and {vn } denote additive white Gaussian noise. The signalto-noise ratios (SNRs) of the received signals {sn } and {qn }
are taken as 30 dB. The forgetting factors were selected as
g = d = o = 0.998 and the step-size = 6 104 .
At time zero, adaptive/iterative parameters were initialized
b 0 = 1, b
b 0 = 0. The
as A0 = 1, B0 = 2,
0 = 0, and
4
frequency offset = 1 10 , the amplitude mismatch
= 0.8, and the phase mismatch = 10 (this gives =
(1)
0.3863i0.1563, = 1.3863i0.1563 resulting in opt =
(2)
0.2877 i0.0803 and opt = 3.2245 i0.8999).
In this experiment, we study convergence behaviour of
update (16) for small and relatively large step-sizes (for
QPSK signal). Refer to Fig. 2(a) for the contour plot of the
(1)
(2)
cost where the global minima, opt and opt , and the saddle
(1)
(2)
point 0.5(opt + opt ) are labeled. Next in Fig. 2(a) and (b),
we provide traces of convergence for small and relatively
large step sizes, respectively. It can be noticed that for small
bn is initialized near
step-size (i.e., g = 5 105 ), when
(2)
(2)
opt , it converged to opt ; however, for relatively large stepsize (i.e., g = 1 104 ), regardless of the initialization,

bn is found to be always converging to the root with


(1)
smaller magnitude, i.e., opt . Further, with g = 1 104,
refer to Fig. 3(a)-(d) and Fig. 3(e)-(f) for scatter plots and
convergence traces, respectively; both estimators can be
noticed to be converging steadily to true values. Refer to
Fig. 3(g) for the traces of empirically obtained mean square
error E|b
sn sn |2 and squared absolute correlation |Eb
sn qbn |2 .
Both indices are decreasing along iteration and attaining a
stable floor in steady-state; this means that, as a result of
successful convergence, estimated signal sbn is getting close
to desired signal sn and image qbn is rejected from sbn . Note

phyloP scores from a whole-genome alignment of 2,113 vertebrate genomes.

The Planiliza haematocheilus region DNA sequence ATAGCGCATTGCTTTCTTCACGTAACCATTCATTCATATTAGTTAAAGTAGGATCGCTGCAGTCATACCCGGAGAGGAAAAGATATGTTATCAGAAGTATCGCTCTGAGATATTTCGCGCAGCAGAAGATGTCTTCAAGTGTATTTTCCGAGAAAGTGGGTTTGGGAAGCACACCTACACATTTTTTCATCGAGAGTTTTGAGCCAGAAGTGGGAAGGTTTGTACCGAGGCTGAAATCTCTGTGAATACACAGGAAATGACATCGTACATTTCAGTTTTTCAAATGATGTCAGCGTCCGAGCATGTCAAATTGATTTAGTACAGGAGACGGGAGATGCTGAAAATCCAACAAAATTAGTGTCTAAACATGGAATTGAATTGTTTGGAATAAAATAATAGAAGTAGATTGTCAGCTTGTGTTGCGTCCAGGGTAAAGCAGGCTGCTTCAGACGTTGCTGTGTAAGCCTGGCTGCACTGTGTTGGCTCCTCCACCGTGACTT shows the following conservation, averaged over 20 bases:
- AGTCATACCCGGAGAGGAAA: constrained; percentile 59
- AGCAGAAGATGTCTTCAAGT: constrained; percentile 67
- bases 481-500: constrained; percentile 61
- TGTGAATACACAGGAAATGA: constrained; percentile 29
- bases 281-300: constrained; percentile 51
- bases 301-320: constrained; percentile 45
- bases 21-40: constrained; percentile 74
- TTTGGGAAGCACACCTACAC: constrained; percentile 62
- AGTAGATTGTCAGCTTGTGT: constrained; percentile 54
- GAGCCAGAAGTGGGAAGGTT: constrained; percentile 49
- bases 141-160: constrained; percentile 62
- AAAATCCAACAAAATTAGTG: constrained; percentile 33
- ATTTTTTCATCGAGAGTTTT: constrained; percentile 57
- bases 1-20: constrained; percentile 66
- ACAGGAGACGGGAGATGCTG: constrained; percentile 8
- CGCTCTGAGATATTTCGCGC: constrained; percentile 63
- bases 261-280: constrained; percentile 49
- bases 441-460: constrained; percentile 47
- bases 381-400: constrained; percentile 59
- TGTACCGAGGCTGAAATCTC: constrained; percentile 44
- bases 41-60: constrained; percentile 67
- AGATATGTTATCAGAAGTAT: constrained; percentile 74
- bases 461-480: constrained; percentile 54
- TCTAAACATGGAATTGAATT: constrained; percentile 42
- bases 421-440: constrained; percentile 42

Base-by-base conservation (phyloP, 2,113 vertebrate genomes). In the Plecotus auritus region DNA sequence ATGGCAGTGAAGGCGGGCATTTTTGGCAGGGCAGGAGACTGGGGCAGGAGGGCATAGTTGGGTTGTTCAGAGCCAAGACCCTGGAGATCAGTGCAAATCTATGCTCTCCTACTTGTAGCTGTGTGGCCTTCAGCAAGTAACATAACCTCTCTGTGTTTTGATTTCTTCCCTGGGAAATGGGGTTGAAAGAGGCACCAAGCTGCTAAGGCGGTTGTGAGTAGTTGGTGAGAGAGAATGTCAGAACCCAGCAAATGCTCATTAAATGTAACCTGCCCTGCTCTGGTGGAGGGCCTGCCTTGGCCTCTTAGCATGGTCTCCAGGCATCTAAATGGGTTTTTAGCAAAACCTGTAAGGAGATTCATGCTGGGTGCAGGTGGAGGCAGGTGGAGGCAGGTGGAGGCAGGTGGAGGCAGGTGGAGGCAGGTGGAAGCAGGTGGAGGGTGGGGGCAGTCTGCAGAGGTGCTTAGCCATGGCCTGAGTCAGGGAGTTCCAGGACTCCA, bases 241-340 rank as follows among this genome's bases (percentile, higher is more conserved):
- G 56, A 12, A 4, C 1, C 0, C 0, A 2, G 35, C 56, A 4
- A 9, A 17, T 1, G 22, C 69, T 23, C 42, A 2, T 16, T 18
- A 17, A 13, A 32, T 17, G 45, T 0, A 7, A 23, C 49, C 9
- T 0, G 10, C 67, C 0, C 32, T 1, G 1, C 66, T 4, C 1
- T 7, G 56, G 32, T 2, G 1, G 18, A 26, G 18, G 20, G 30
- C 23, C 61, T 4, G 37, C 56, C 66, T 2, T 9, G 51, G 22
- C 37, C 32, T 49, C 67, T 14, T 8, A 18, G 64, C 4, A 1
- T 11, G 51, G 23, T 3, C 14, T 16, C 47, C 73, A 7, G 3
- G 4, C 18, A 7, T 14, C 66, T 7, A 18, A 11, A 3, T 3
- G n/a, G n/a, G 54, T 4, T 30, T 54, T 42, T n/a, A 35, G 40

that 1000 symbol points are used in each scatter plot (for
a single realization) and traces (in Fig. 3) were averaged
over 500 independent realizations. In the second experiment,
we compare the performance of adaptive frequency-offset
recovery algorithms (27) and (35) by simulating the traces of
mean square errors in estimation error. We observe clearly in
Fig. 4 that the two-step algorithm (35) is far more superior
to one-step algorithm (27). All simulation parameters are
clearly depicted in Fig. 4.
In this work, an adaptive non-data aided in-phase /
quadrature-phase imbalance compensator for heterodyne receiver was developed. Simulation results showed that the

2
4

[]

Figure 2. (a) Contours of cost for = 0.8 and = 10 , and (b)-(c)


convergence trajectories of b
n for small and relatively large step-sizes.

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(a) sn

(b) xn

10

Two-Step
Solution
t = 1.510 4
s = 2t
2-step

2
b n/ 1
NMSE: E

10

1
1

(c) sen

2
2

(d) sbn

20

One-Step
Solution
t=
210 4
.
.
1-step

Adaptive Frequency Offset Recovery


16QAM : = 0.8, = 10 ,
= 1 104 , SNR = 30 dB,
t = 0.98, g = 0.998, g =1104

30

0
40

1
1

1
1

(e) |b
n |
0.3

0
4

x 10
1

50
0

bn
(f )

2000

4000

6000

8000

10000

Iterations

Figure 4. Frequency-offset recovery: normalized MSE traces for 16QAM.

0.2
0.5
0.1
0
0

Simulated
True value
0
2000 4000 6000 0

Simulated
True value
2000 4000 6000

(g) MSE and SC traces

10

|Eb
sn qbn |2
E|b
sn sn |2

[dB]

0
10
20
30
0

1000

2000

3000

4000

5000

6000

Iterations

Figure 3.

Scatter plots and convergence traces for QPSK.